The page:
Sunday, August 28, 2011

Sawmill Falls

I went!!



I got a very late start. 2:30 p.m. Now that's late to begin an adventure.



I had to be back to look in on my friend's cats.



A Lebanon woman I know called hysterical, you see. Her cat, Gimpy, rescued from the 5th Wheel colony last fall, along with others I took out and did not return, died last night. She does not keep her inside and she found her dead, curled up under her favorite bush.



She at first thought she had been tortured by neighbors who do not like her family, but, when she described her, there was not a mark on her and likely she was hit by a car or killed by dogs. The killing of cats by dogs is very common, but even more common in Lebanon, for some reason. There's usually no mark because they shake them, breaking their spine. Usually, if they are hit full on by a car low speed there's no mark, but internal injuries are often severe and the cat may make it back to a secure spot, where they die of injuries incurred.



I don't know what happened to Gimpy, but she's dead. She lived to be not quite a year old.



That's not a long life.



After that call, I grabbed some stuff and headed out, determined to get away.



It took only half hour to get to highway 22 and the Swiss House, where you turn and head up into the North Fork of the Santiam recreation area. It's about 20 more miles then, to the gate at the entrance to the ancient Forest called Opal Creek.



The roads are paved through Elkhorn and on. But for many miles, I traveled on bad gravel roads. Washboard city. They were not bad washboards.



I came to the fork of forest service road 2209 and 2207. Had I gone right there, about a mile down, I would have come to Three Pools swimming hole. I went left and on and on, to the gate that blocks vehicles from driving on into Opal Wilderness.



There, I purchased a $5 forest service pass, grabbed my day pack and took to hiking the old road through the forest.



It was a beautiful hike through old forest, huge trees, thimble berry bushes with ripe and unripe berries, huckleberry and salmon berry bushes, and ferns of all kinds along the path. This undergrowth reminded me greatly of forests I'd known as a child.



It was two easy miles to the Merten Mill debris that signaled I was close to Sawmill Falls. I picked through the well preserved metal machinery pieces of days gone by to find the trail down to the falls. The rocks down to the pool were steep.



I only had on rubber sandals, not the best choice for climbing.



Once at the pools edge I ditched my day pack and waded in. The water cold and translucent green and beautiful. Already, most of the pool lay in shadows. It was after 4:00 p.m.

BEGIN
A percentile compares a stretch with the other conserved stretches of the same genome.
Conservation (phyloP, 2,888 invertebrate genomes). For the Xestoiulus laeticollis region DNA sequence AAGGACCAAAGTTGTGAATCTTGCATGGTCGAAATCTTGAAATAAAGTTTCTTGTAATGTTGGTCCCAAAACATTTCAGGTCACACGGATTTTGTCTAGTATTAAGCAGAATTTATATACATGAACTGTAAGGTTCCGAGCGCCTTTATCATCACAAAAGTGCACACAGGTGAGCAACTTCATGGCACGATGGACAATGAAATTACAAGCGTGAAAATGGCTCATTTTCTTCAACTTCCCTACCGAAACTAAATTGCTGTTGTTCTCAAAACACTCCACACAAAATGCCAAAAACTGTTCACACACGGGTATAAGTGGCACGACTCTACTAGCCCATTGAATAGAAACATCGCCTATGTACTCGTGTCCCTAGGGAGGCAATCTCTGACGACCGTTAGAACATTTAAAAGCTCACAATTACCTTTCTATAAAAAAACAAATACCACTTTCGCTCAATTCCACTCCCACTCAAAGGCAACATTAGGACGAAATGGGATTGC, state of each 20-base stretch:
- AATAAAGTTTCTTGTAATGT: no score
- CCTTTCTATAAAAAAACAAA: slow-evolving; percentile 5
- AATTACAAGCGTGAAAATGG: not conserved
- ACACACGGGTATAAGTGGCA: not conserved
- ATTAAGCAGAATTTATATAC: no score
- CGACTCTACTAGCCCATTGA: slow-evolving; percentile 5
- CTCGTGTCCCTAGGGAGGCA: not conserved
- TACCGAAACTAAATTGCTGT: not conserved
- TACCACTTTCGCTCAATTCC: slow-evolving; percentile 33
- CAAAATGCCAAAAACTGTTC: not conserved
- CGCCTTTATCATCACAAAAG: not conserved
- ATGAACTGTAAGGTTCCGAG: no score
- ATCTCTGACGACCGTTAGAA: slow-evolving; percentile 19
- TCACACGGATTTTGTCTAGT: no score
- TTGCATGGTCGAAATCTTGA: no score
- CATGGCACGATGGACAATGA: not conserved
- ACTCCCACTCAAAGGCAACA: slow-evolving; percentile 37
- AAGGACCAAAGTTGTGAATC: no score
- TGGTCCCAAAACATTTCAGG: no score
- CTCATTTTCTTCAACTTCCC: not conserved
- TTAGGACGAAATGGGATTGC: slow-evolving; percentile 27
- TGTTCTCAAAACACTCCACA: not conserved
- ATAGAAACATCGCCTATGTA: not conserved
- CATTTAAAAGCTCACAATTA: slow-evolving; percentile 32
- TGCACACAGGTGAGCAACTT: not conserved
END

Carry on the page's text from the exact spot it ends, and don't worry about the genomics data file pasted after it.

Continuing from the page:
Nonetheless, I submerged in the water. The cold took my breath away at first. I swam through a channel upstream to the falls and pulled myself under one of the water avalanches. The force against my back was brutal, but I liked it. I moved to another fall zone, then another. I then launched myself out in the current, which was only slight, back through the channel to the lower pool. I stood on rocks, chin deep, and peered into the pool's depths and saw fish swim and nibble at my feet.



Others there told me the North Fork is much warmer. This is Opal Creek and the water is cold. A man told me if I hike on up to Opal Pool, another 45 minutes, there is a 20 foot water shoot about 3/4 way there. That sounded fun, but today I had not time to walk another two miles.



When I climbed out, I knew I had to get back. I didn't want to go. My sandals were soggy and slippery. The sun was flickering low in and out of the giant trees, cascading through in spots like an opening from heaven, as the light reflected off dust particles in the air.



I passed a lot of people coming and going. Not so many when I was hiking out. Most had already left.



The two miles went quickly. On the road back, I stopped in at several parks along the river. One was Salmon something. I did not get out of my car there. A group of rough looking young men were surrounding a red SUV. I thought they were leaving and was going to wait until they were gone, but after I arrived, they milled around, coming and going past my car, glancing at me. I was nervous. These were not church kids or even college kids. They looked like gang bangers. I determined my best bet was to get the hell out of there, which I did.



Past Elkhorn I stopped in at the Elkhorn Recreation area, which includes a campground and a campground host and a day use area. I had little time, but I wanted to scope it out. I walked down a lengthy stairway to the river. This is a fantastic place to swim, to jump off rocks and to picnic, even to camp.



I then stopped at another park and hiked down long stairs to the river. This spot is better suited for families with kids, as the river here is slow and shallow. I skipped stopping at two other parks including the very popular North Fork park, because I needed to get back to care for those cats.



This recreation area is the same distance from me as Foster Reservoir and so much nicer. I will return.

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